Animated films like Smallfoot tend to fall into a particular category. It’s not a bad movie, and it’s made on a big enough scale to feature a lot of talent and strong 3D animation, but it feels like a stop-gap in between more notable, family-friendly movies. The film is kind of a musical but doesn’t rely on the songs to help tell the story. There are thematic areas where it shines brightest, but the overall experience doesn’t make me want to see a new franchise blossom. Smallfoot is fine, and I’ll be happy to see it be enjoyed by kids and parents (especially if the clear message is picked up on), but there are other, similar films I know I’ll be more excited about.
Based on “Yeti Tracks” by Sergio Pablos (creator of the Despicable Me franchise), Smallfoot follows the adventures of Migo (Channing Tatum), a yeti who lives with a whole population of fellow abominable snowmen on the top of a mountain, high above the clouds. Due to their isolation from the rest of the world, they have been convinced by a belief system that keeps them sheltered, in a set routine, and not encouraged ever to question their reality. That’s all handled via Migo telling the audience this information straight-up, so wouldn’t you know it, he becomes the person in a position of dissent when he discovers a human (or “Smallfoot”) and decides he must show it to the rest of the yetis.
A part of me had a feeling that Smallfoot would exist in the same realm as some of the worst offerings from DreamWorks. As much as it may be an unfortunate stereotype to place on the animation studio, it was easier to associate them with pop culture reference-heavy dialogue and the choice to place big-name celebrities in roles, over more accomplished voice actors, than think of their great movies. Warner Animation Group (despite this film being animated by Sony Pictures Imageworks) has fortunately done better by Smallfoot. There’s still a big-name cast here that includes James Corden, Zendaya, LeBron James, Gina Rodriguez, Danny DeVito, and a miscast Common (he didn’t convince me he had the gravitas of a village elder), but they mostly slip into what’s needed to round out this group. Pop culture references are also held to a minimum, which is a good change of pace.
Instead, Smallfoot decides to awkwardly balance being a musical, providing Looney Tunes-like slapstick antics, and convey a message about becoming woke. Yes, it’s that last one that was the most interesting, as the stock sort of message that comes with these films ended up being more interesting the more the film decided to hit upon that concept. The idea of a character challenging a system is not new to animated films (think of A Bug’s Life¸ Monsters, Inc, etc.), but it felt especially interesting because of the writing and in the ways it cleverly goes into questioning a belief system without trying to insult it. That’s the other thing about Smallfoot; it resists being smug.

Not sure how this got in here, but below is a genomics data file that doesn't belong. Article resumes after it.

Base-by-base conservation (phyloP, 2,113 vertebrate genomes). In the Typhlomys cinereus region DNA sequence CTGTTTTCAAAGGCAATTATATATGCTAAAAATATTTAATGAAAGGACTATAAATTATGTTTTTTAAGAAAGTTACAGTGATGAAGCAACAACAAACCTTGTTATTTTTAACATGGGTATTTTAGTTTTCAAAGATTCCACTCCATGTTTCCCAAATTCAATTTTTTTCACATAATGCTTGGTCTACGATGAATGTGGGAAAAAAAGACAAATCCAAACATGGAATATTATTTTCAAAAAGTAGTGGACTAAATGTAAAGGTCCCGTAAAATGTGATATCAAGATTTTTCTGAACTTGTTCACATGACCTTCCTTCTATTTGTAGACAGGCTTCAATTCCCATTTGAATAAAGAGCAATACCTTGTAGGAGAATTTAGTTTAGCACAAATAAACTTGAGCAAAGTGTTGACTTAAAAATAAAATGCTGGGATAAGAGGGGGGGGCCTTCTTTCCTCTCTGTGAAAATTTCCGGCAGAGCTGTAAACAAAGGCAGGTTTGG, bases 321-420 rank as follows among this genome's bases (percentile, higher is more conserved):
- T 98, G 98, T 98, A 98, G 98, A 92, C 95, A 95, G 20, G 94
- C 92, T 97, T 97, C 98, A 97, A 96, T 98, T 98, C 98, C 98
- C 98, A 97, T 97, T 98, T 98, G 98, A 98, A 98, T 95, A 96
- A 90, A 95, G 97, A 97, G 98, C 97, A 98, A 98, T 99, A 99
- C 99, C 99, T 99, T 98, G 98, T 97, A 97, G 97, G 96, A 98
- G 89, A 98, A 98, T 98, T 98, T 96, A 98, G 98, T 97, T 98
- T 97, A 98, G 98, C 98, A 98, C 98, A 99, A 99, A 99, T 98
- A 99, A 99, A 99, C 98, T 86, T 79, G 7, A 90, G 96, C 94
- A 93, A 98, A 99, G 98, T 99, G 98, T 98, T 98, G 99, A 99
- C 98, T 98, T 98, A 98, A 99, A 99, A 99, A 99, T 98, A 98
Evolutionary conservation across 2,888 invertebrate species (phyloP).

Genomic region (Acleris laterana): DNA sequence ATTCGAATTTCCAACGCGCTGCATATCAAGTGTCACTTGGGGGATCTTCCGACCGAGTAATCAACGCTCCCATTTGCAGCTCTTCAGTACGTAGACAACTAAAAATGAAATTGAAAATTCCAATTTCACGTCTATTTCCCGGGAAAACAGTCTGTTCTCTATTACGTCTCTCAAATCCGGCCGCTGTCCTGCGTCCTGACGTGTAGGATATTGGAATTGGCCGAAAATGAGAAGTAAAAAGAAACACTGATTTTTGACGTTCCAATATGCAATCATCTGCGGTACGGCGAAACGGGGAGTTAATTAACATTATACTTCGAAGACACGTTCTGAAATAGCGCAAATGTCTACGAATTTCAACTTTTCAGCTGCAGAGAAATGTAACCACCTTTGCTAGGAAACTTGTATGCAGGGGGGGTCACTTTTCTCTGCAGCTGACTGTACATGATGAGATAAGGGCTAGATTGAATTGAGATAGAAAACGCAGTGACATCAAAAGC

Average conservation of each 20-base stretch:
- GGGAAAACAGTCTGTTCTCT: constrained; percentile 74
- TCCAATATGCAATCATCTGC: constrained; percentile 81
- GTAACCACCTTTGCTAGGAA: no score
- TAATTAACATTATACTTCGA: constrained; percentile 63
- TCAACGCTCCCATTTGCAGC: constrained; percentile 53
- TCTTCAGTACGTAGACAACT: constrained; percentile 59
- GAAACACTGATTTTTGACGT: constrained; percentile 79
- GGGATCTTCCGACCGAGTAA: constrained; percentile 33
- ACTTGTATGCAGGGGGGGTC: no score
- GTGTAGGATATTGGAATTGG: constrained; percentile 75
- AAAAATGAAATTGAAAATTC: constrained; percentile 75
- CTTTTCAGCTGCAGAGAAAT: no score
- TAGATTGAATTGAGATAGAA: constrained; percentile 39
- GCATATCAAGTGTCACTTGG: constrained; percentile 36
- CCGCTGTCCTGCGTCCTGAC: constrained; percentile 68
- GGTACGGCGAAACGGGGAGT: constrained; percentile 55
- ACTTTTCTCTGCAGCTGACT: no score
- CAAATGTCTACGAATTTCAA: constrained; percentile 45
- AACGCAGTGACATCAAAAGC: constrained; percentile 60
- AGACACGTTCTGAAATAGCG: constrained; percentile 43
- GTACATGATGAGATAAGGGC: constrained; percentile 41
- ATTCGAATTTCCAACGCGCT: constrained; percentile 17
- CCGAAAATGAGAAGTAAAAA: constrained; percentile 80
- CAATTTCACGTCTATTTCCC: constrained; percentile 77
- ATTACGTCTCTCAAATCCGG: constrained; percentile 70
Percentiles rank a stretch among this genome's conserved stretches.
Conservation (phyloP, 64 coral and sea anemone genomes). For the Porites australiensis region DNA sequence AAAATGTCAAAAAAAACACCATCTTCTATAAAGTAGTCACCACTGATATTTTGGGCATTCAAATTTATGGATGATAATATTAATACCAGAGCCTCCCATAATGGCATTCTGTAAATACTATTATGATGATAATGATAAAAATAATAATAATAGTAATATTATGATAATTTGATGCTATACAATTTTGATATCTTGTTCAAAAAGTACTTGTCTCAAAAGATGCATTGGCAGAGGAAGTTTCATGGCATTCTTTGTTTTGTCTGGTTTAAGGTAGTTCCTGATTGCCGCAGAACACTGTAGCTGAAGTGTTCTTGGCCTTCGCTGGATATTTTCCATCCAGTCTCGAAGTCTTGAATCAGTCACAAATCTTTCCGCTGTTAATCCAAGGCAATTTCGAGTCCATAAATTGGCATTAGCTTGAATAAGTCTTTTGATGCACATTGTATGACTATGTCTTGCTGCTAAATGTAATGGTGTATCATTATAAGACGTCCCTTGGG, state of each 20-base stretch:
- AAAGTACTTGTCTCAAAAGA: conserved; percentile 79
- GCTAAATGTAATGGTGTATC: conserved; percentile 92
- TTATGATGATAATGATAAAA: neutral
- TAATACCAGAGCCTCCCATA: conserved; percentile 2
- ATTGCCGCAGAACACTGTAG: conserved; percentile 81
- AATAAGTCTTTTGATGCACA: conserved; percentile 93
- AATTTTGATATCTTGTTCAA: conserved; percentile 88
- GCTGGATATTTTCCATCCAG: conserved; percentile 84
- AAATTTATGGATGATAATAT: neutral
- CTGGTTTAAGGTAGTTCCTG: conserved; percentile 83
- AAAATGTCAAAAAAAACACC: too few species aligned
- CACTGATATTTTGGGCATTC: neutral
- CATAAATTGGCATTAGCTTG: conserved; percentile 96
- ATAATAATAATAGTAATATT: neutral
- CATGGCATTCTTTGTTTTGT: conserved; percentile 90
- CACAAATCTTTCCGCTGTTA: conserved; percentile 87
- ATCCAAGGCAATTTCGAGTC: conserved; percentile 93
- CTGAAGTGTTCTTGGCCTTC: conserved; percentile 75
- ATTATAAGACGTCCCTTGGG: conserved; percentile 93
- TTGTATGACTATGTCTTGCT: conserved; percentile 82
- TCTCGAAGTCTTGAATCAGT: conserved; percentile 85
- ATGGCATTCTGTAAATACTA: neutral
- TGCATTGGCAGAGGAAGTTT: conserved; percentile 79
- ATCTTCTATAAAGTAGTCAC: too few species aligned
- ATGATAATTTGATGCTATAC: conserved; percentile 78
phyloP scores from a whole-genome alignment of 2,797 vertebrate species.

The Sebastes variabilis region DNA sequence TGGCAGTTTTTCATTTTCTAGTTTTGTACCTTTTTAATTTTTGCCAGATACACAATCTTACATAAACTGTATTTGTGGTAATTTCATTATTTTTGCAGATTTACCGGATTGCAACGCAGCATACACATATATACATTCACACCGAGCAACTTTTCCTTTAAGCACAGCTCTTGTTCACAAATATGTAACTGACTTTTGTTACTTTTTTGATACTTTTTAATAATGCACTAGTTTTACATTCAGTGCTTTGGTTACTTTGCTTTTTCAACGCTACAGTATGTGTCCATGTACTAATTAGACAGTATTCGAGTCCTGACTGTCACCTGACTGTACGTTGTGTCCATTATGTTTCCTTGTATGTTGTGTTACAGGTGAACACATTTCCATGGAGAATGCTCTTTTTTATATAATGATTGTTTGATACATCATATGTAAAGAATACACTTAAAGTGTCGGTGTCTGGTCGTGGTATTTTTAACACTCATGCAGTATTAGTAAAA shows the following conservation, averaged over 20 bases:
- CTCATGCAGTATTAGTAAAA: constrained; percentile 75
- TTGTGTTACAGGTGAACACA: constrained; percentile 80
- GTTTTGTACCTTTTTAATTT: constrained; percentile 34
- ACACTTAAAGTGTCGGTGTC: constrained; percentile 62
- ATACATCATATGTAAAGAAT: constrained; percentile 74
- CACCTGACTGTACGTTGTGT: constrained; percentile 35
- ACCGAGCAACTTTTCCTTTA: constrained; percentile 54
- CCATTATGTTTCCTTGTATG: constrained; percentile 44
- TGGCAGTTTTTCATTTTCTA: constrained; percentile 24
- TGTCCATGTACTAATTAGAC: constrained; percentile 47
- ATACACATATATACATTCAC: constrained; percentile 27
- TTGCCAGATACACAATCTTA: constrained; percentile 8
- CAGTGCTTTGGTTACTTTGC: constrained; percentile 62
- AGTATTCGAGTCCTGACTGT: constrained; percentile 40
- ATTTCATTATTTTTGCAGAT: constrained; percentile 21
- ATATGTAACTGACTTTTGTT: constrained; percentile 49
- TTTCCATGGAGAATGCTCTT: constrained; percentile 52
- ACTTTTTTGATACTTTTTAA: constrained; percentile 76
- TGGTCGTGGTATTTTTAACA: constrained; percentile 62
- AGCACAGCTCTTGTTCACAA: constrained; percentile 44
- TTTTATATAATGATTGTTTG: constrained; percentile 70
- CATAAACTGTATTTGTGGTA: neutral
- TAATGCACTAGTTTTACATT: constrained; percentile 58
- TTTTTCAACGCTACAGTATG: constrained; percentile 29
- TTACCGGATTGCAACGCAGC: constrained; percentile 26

Some animated features that heavily focus on certain tropes tend to be so ashamed of having them that it’s made up for by self-aware lines that ultimately makes the film feel so satisfied with itself. Smallfoot may not be the best offering I’ve seen this year or from Warner Animation Group, but it doesn’t push itself to be something it’s not, even with the clunky inclusions of songs. The humor is consistent enough to keep things moving, even as certain reveals are made, before a big, adventurous ending.
Getting back to the musical element, the biggest issue is how most of the songs don’t do much to move the plot along. That may seem like a weird criticism, but when Smallfoot is spoon-feeding the audience exposition to make the world of the yetis clear through plain dialogue, and then follows that up with an opening song, it’s strange. When Corden’s human character raps over David Bowe’s “Under Pressure” to convince another character of something, after already making that objective clear, it’s also strange (and there’s a loss of points for not obviously rapping over “Ice Ice Baby” instead). Despite my issue with his casting, only Common’s “Let it Lie,” works as an essential part of this film.
But the film is also funny. It has its goofy elements that can work for all ages. I liked the way the movie showed the differences between yetis and humans by switching perspectives. Neither creature can understand the other, so voices get lost in the translation, which is smart. And Tatum does enough to work as an idealist beaming with joy, and confident when needed.
So, Smallfoot gets by on how it attempts to go about things. Despite placement issues, the songs aren’t bad. The voice cast is mostly solid here, as the comedic writing is strong enough to allow for a mix of fun visual gags and humorous wordplay. And yes, a film that manages to put in a complex message in a simple but effective enough way can go a long way in making a reasonably standard animated feature stick around in one’s mind. The premise is fun enough, and Smallfoot does enough with that to make this missing link leave an impression, regardless of shoe size.